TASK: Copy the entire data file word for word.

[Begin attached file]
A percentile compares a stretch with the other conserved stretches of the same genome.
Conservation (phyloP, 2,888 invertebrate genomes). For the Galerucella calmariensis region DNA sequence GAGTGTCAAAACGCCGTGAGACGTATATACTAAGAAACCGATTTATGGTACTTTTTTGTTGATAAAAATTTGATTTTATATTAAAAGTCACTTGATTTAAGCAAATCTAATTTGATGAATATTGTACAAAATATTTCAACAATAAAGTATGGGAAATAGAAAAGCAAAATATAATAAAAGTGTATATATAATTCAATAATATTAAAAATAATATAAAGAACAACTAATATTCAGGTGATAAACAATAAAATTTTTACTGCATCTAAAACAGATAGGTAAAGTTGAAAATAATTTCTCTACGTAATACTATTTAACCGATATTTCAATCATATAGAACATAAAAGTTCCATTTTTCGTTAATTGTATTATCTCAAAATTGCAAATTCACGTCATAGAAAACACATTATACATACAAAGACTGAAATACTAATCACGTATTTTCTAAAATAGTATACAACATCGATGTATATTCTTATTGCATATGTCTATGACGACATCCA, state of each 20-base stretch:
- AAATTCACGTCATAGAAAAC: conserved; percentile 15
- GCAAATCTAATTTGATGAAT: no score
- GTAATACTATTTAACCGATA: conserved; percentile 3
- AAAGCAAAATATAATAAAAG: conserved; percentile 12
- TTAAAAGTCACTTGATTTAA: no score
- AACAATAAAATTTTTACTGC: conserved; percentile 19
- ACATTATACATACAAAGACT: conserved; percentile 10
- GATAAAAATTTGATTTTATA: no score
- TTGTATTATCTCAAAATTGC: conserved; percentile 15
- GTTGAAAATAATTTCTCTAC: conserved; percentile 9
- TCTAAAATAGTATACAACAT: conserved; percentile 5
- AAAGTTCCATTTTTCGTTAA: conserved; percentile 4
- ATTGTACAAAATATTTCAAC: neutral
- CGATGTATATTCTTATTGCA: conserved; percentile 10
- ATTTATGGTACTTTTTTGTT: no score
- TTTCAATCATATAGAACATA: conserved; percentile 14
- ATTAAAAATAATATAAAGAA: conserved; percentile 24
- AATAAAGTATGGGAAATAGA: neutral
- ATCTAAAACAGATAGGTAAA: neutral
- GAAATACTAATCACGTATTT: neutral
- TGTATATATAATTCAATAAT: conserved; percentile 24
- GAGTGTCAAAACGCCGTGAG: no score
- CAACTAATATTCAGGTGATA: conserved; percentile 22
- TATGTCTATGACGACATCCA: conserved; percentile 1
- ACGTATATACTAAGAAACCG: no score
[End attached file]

A percentile compares a stretch with the other conserved stretches of the same genome.
Conservation (phyloP, 2,888 invertebrate genomes). For the Galerucella calmariensis region DNA sequence GAGTGTCAAAACGCCGTGAGACGTATATACTAAGAAACCGATTTATGGTACTTTTTTGTTGATAAAAATTTGATTTTATATTAAAAGTCACTTGATTTAAGCAAATCTAATTTGATGAATATTGTACAAAATATTTCAACAATAAAGTATGGGAAATAGAAAAGCAAAATATAATAAAAGTGTATATATAATTCAATAATATTAAAAATAATATAAAGAACAACTAATATTCAGGTGATAAACAATAAAATTTTTACTGCATCTAAAACAGATAGGTAAAGTTGAAAATAATTTCTCTACGTAATACTATTTAACCGATATTTCAATCATATAGAACATAAAAGTTCCATTTTTCGTTAATTGTATTATCTCAAAATTGCAAATTCACGTCATAGAAAACACATTATACATACAAAGACTGAAATACTAATCACGTATTTTCTAAAATAGTATACAACATCGATGTATATTCTTATTGCATATGTCTATGACGACATCCA, state of each 20-base stretch:
- AAATTCACGTCATAGAAAAC: conserved; percentile 15
- GCAAATCTAATTTGATGAAT: no score
- GTAATACTATTTAACCGATA: conserved; percentile 3
- AAAGCAAAATATAATAAAAG: conserved; percentile 12
- TTAAAAGTCACTTGATTTAA: no score
- AACAATAAAATTTTTACTGC: conserved; percentile 19
- ACATTATACATACAAAGACT: conserved; percentile 10
- GATAAAAATTTGATTTTATA: no score
- TTGTATTATCTCAAAATTGC: conserved; percentile 15
- GTTGAAAATAATTTCTCTAC: conserved; percentile 9
- TCTAAAATAGTATACAACAT: conserved; percentile 5
- AAAGTTCCATTTTTCGTTAA: conserved; percentile 4
- ATTGTACAAAATATTTCAAC: neutral
- CGATGTATATTCTTATTGCA: conserved; percentile 10
- ATTTATGGTACTTTTTTGTT: no score
- TTTCAATCATATAGAACATA: conserved; percentile 14
- ATTAAAAATAATATAAAGAA: conserved; percentile 24
- AATAAAGTATGGGAAATAGA: neutral
- ATCTAAAACAGATAGGTAAA: neutral
- GAAATACTAATCACGTATTT: neutral
- TGTATATATAATTCAATAAT: conserved; percentile 24
- GAGTGTCAAAACGCCGTGAG: no score
- CAACTAATATTCAGGTGATA: conserved; percentile 22
- TATGTCTATGACGACATCCA: conserved; percentile 1
- ACGTATATACTAAGAAACCG: no score